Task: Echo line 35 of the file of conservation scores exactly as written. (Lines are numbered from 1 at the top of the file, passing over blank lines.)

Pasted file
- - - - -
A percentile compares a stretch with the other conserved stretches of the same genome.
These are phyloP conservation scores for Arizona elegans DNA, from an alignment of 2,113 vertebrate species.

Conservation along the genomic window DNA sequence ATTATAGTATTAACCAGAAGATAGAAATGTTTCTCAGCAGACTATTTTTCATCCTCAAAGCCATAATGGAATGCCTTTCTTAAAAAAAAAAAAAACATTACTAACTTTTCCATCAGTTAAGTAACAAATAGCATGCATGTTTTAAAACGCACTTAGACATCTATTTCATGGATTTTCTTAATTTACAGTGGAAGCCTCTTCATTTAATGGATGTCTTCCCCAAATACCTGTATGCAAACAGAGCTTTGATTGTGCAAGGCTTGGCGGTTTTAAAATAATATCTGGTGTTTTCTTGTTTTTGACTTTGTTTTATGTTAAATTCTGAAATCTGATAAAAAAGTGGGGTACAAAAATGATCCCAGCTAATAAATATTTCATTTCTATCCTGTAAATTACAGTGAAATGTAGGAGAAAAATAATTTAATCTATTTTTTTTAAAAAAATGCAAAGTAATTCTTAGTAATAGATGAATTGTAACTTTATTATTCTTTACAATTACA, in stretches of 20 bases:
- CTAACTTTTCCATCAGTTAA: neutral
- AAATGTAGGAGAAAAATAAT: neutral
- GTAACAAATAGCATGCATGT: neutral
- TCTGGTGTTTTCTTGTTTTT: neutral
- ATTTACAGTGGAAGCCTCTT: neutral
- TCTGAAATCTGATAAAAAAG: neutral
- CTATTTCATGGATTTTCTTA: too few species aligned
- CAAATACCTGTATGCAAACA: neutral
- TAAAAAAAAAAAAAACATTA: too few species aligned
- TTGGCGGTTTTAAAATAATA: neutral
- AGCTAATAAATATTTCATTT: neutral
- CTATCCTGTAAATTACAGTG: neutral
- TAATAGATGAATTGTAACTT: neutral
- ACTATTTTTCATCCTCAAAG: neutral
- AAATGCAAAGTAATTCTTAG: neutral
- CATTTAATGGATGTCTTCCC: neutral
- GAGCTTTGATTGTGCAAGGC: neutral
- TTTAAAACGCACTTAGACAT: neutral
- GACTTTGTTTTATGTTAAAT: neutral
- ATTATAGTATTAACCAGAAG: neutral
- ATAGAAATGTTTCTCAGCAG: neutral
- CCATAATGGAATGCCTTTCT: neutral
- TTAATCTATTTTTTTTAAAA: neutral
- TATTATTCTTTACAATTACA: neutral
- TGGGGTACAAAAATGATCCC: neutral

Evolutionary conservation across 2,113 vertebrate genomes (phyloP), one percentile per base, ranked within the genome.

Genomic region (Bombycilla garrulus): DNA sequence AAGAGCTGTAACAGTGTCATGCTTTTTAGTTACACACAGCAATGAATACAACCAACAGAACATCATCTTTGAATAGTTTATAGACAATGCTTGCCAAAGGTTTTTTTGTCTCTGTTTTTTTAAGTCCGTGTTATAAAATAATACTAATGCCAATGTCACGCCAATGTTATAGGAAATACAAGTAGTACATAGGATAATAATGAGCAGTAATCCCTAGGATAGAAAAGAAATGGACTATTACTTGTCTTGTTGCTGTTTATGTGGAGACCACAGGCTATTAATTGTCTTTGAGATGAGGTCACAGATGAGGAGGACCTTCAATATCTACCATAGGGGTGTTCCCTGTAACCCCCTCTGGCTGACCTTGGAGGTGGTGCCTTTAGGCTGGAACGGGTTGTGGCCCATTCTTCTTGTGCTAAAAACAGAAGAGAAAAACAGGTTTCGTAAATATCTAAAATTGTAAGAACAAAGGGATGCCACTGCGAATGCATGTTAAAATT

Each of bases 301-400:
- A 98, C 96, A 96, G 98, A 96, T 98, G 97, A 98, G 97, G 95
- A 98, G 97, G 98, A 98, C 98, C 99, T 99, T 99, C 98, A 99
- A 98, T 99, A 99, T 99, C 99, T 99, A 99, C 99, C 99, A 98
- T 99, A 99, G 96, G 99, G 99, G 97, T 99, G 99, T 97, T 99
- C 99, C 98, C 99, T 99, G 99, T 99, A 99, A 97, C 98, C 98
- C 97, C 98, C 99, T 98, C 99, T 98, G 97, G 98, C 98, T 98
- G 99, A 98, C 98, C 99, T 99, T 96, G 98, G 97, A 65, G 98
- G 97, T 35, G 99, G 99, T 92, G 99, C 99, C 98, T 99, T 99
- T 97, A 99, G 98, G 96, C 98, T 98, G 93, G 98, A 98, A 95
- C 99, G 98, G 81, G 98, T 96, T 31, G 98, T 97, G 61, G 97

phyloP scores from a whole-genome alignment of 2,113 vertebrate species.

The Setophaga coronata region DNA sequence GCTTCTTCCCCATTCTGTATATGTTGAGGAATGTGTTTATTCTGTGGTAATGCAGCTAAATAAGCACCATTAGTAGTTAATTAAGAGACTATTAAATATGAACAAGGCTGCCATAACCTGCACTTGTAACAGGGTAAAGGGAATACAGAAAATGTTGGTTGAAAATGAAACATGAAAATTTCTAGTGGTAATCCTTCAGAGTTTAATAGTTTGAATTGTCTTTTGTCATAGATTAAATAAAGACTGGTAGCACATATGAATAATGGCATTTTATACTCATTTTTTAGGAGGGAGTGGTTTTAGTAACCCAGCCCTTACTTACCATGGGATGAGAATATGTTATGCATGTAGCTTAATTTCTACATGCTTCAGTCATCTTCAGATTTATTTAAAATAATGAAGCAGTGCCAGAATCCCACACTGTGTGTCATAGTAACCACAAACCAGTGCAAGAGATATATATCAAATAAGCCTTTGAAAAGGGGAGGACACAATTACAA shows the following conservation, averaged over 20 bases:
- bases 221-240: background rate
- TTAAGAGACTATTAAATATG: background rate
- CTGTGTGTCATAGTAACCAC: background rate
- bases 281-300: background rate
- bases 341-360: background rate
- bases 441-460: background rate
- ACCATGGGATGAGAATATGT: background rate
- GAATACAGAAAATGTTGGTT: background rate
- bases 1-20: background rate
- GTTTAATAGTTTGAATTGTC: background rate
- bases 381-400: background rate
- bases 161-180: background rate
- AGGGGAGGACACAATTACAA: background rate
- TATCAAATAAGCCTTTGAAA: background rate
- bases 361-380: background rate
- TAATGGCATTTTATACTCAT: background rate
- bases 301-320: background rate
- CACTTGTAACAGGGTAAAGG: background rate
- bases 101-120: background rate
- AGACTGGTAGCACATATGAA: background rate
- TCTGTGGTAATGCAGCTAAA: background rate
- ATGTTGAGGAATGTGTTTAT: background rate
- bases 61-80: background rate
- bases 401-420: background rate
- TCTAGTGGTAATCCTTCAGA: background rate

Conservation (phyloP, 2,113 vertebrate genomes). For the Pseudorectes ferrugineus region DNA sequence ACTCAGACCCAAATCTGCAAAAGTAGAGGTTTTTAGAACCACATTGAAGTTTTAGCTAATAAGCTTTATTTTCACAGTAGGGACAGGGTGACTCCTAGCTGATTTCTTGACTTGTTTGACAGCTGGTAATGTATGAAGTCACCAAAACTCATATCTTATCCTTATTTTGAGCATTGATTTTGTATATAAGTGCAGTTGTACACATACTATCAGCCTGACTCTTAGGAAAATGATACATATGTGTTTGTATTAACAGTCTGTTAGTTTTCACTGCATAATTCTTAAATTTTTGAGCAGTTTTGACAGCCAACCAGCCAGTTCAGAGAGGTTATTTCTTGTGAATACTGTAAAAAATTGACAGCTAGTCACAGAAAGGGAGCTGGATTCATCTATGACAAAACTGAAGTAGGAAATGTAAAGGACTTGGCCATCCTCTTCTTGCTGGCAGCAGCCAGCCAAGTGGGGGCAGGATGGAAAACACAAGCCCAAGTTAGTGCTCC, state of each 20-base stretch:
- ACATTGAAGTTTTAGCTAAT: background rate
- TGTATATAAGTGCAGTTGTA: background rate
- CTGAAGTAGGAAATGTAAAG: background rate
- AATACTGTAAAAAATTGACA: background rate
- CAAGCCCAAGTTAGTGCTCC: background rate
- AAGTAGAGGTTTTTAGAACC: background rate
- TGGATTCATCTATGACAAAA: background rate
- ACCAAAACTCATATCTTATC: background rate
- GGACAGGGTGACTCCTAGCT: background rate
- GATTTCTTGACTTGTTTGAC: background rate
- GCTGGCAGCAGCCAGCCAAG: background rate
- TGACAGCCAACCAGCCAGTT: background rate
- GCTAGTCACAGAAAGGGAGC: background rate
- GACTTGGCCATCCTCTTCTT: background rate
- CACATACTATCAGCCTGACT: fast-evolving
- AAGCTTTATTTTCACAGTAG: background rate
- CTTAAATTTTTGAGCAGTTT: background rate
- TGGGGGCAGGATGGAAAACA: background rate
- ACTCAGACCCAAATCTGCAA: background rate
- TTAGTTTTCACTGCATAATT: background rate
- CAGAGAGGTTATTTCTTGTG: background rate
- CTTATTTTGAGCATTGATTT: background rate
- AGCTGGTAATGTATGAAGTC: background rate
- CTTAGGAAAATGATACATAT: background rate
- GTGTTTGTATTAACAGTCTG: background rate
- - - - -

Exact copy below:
- T 99, A 99, G 96, G 99, G 99, G 97, T 99, G 99, T 97, T 99